Taking a Long Term View of Berkshire’s Non-Insurance Subsidiaries

Published on February 25, 2010

In the process of preparing The Rational Walk’s 2010 Berkshire Hathaway Briefing e-Book, we are taking a very long term view of the company.  It is important to avoid dwelling on quarterly results or even year to year results because doing so invariably comes at the expense of gaining insights that only a much longer timeframe can provide.  Let’s take a brief look at one example.

As most Berkshire shareholders know, the “Manufacturing, Service, and Retailing” group includes businesses selling candy, carpet, paint, bricks, recreational vehicles, underwear, precision machinery, equipment for the livestock industry, and much more.  Many of Berkshire’s subsidiaries have numerous subsidiaries of their own.  Marmon itself is comprised of 130 individually operated subsidiaries.

A Snapshot in Time:  1999

What many shareholders looking at recent results may not realize is how dramatically this group has grown over the past ten years, mostly through acquisitions made possible by reinvestment of cash flows generated by other Berkshire businesses.  Let’s take a look at the businesses that Berkshire had in 1999 that are currently part of the “Manufacturing, Service,  and Retailing” reporting segment:

The data in the exhibit show each of the non-insurance business units within Berkshire for 1999 along with revenue, pre-tax, and net earnings figures.  Along with the 1999 reporting segment, we have specified the current business segment into which the business has been reclassified for 2008.  None of the individual reporting segments that existed in 1999 remain as stand-alone segments today.

Fast Forward to 2008

Fast forward to 2008 and take a look at Berkshire’s Manufacturing, Service, and Retailing reporting segment:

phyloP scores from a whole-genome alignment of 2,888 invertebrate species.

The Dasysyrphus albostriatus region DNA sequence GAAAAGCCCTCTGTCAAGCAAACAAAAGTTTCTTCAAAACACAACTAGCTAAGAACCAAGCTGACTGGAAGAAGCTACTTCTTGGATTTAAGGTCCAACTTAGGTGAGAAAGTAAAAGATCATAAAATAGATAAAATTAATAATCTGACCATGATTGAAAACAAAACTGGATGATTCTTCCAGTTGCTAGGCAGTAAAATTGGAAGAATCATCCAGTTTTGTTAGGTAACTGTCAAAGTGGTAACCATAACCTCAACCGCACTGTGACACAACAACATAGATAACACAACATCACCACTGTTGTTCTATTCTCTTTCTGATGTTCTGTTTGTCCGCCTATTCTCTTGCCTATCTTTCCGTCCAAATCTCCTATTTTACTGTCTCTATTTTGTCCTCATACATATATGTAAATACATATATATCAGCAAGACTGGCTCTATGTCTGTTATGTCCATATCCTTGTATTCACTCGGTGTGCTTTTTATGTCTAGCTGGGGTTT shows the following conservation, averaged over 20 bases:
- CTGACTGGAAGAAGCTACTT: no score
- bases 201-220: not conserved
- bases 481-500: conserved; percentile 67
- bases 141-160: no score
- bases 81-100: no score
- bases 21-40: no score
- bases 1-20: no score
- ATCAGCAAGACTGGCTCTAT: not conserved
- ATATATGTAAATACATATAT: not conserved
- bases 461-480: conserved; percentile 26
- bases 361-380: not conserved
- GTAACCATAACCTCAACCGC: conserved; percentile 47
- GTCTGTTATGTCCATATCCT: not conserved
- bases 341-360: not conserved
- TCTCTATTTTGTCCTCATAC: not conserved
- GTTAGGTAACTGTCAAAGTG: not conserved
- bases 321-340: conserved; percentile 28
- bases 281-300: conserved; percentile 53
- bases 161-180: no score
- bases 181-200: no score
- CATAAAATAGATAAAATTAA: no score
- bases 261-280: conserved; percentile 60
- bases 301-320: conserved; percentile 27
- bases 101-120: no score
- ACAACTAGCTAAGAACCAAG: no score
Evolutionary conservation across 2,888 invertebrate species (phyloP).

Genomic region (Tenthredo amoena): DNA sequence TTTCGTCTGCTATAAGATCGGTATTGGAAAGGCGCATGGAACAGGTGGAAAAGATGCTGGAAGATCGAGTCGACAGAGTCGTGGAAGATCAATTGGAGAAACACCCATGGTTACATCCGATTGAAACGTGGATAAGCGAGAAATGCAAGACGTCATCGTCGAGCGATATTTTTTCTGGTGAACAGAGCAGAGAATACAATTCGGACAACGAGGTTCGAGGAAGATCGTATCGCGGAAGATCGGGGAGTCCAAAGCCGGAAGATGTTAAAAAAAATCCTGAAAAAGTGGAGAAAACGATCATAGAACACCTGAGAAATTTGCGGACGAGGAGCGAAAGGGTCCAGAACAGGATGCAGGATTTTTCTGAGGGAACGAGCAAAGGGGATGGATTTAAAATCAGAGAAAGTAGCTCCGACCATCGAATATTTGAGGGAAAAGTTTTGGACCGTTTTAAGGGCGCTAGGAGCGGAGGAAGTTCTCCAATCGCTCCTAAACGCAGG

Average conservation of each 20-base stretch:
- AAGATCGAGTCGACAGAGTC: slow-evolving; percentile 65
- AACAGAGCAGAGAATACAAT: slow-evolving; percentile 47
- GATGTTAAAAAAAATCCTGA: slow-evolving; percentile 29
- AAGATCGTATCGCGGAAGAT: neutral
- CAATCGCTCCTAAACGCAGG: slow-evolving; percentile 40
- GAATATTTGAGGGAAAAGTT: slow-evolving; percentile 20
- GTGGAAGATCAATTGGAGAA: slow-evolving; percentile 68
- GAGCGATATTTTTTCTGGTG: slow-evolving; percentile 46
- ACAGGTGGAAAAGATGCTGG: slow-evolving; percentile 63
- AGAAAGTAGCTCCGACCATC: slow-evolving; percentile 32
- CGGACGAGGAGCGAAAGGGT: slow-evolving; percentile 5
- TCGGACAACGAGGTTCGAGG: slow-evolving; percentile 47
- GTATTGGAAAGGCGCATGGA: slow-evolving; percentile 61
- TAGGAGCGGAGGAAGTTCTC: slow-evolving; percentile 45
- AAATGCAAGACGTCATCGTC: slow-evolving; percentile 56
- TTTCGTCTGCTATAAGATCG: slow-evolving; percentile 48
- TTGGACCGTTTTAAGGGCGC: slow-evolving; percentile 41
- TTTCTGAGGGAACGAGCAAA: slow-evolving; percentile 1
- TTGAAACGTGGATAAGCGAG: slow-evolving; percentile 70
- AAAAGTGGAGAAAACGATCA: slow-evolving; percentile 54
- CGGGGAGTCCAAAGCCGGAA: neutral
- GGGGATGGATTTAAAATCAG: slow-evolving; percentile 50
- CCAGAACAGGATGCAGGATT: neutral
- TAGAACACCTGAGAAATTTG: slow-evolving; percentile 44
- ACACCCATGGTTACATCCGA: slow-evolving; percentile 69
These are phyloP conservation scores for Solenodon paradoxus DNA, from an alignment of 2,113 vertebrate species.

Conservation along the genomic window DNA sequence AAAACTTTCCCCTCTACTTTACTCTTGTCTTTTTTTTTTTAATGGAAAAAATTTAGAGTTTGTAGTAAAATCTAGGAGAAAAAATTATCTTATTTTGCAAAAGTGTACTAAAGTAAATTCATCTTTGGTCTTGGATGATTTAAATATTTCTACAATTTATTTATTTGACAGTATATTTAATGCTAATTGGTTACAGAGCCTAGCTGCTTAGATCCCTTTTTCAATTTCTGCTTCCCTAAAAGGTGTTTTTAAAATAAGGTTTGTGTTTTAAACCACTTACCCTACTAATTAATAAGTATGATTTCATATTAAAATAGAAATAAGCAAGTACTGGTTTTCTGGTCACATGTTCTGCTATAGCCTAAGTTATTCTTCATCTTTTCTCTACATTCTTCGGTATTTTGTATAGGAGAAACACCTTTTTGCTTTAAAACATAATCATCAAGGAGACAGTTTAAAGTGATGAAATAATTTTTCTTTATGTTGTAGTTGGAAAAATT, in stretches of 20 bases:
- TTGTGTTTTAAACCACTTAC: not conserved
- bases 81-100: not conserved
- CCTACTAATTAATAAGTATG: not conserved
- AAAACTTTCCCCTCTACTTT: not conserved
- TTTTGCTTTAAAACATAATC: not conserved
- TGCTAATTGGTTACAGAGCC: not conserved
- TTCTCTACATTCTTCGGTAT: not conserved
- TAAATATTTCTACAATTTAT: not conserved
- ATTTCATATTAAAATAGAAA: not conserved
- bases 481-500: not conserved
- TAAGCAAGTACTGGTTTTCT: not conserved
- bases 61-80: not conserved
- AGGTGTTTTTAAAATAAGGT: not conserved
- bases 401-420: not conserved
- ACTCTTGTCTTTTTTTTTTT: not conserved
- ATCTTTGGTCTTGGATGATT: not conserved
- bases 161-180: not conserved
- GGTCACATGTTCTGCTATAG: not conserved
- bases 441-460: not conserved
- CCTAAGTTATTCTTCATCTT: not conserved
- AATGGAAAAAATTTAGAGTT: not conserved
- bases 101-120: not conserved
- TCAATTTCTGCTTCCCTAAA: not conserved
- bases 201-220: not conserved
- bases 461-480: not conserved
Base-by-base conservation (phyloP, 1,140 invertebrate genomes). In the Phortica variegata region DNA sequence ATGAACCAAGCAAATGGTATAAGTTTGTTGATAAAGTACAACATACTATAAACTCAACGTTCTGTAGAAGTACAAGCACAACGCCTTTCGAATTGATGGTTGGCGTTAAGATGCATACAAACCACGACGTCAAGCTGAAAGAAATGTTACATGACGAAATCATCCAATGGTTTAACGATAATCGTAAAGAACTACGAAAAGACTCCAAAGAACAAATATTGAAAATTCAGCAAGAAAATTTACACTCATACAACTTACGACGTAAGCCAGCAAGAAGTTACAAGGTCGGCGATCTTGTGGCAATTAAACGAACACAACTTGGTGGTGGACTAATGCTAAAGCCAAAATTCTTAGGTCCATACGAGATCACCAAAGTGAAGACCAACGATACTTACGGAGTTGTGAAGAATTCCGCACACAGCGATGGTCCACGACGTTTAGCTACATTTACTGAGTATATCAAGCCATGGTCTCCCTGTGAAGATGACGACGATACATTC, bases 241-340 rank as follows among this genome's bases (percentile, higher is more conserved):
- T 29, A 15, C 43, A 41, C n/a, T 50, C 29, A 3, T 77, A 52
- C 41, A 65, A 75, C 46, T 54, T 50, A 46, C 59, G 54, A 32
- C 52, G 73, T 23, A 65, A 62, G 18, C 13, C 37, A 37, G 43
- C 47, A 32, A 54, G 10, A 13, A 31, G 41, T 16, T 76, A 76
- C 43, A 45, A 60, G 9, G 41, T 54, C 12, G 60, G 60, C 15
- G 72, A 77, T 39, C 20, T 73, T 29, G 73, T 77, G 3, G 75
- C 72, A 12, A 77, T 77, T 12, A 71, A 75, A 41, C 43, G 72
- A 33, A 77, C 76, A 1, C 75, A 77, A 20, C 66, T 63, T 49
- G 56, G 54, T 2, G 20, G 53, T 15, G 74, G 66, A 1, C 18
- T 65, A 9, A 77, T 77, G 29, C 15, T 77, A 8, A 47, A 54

It is almost as if you are looking at an entirely different business.  Keep in mind that in addition to the growth in the manufacturing, service, and retailing segment, Berkshire also has added MidAmerican Energy which is carried as a separate reporting segment.

What does this discussion really prove other than the fact that companies change with the passage of time?  Standing on its own, this discussion isn’t meant to do much other than to illustrate that it pays off to look at very long periods of time when analyzing the progress of a business.  Looking at quarterly financial statements or even the past couple of years of annual reports can mask the overall progress (or destruction) of a business because too much transient noise gets into the equation.  Looking at a business over the course of a decade, including “before” and “after” snapshots sometimes results in figures that just jump off the page.

Berkshire Hathaway 2010 Briefing Book

Be sure to return to The Rational Walk for coverage of Berkshire Hathaway’s 2009 Annual Report and Warren Buffett’s annual letter to shareholders which comes out on Saturday morning.  We will be busy updating our models for the 2010 Berkshire Hathaway Briefing Book which is our first e-book product.  A free sample will be provided to help you decide whether the full e-book is worth buying.  General availability of the e-book is expected early next week.  Until then, there may be fewer than the usual number of articles as we work to complete the e-book.

The author owns shares of Berkshire Hathaway.

Taking a Long Term View of Berkshire’s Non-Insurance Subsidiaries
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